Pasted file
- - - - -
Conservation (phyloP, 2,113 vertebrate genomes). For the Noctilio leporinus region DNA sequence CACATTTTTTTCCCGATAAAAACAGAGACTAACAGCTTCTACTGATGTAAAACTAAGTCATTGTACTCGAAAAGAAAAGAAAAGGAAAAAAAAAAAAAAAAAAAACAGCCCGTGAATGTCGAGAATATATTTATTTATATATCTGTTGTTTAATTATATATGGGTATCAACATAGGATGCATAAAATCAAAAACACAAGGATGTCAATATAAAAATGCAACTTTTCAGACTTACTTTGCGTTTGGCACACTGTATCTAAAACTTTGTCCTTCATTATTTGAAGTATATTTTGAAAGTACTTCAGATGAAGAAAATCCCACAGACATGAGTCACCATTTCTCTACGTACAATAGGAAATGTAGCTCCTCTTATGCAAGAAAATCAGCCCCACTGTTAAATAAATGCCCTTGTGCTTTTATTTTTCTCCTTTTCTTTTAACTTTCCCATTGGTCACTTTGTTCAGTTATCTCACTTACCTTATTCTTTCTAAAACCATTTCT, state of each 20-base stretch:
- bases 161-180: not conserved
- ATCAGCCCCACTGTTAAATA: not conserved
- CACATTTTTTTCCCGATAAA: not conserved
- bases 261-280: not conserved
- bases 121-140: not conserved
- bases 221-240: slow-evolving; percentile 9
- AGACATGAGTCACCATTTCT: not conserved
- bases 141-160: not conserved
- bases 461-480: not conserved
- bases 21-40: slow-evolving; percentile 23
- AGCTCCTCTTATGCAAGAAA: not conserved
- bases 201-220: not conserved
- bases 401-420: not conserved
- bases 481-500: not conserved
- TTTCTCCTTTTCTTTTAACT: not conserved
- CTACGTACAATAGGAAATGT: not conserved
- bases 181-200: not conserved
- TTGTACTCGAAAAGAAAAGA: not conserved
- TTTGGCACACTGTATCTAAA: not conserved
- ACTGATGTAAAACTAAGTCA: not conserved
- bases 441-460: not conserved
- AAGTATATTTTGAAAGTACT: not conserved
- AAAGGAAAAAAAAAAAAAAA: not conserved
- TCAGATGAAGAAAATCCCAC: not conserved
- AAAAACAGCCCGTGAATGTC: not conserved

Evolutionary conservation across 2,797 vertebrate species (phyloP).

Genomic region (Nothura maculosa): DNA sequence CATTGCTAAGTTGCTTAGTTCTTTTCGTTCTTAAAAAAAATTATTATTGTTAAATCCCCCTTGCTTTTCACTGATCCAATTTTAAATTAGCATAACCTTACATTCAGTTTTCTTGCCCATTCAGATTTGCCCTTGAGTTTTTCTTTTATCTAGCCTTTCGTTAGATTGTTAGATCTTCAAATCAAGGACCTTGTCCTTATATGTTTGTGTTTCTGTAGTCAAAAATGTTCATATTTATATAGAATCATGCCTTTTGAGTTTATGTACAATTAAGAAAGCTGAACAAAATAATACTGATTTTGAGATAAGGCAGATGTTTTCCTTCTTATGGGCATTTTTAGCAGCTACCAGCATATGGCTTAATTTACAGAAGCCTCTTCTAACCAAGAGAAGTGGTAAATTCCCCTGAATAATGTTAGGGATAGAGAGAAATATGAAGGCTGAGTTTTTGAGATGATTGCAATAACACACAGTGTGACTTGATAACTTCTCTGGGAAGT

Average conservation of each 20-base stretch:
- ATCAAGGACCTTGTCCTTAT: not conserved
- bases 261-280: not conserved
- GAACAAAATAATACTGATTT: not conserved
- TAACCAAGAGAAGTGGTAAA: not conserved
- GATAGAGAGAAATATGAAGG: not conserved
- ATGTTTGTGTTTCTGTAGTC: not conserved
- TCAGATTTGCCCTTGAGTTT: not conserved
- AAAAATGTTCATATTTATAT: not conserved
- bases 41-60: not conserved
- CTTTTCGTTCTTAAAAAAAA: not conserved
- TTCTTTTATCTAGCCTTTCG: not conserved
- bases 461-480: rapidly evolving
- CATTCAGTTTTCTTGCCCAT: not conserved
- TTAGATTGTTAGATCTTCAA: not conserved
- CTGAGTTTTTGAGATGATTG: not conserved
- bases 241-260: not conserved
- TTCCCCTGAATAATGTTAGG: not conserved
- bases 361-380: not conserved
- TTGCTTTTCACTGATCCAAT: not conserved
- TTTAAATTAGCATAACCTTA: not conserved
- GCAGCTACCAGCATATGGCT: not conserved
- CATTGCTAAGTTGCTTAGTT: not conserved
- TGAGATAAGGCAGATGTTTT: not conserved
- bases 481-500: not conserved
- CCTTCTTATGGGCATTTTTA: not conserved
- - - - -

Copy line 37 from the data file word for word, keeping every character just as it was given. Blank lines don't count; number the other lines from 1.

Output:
- AAAAATGTTCATATTTATAT: not conserved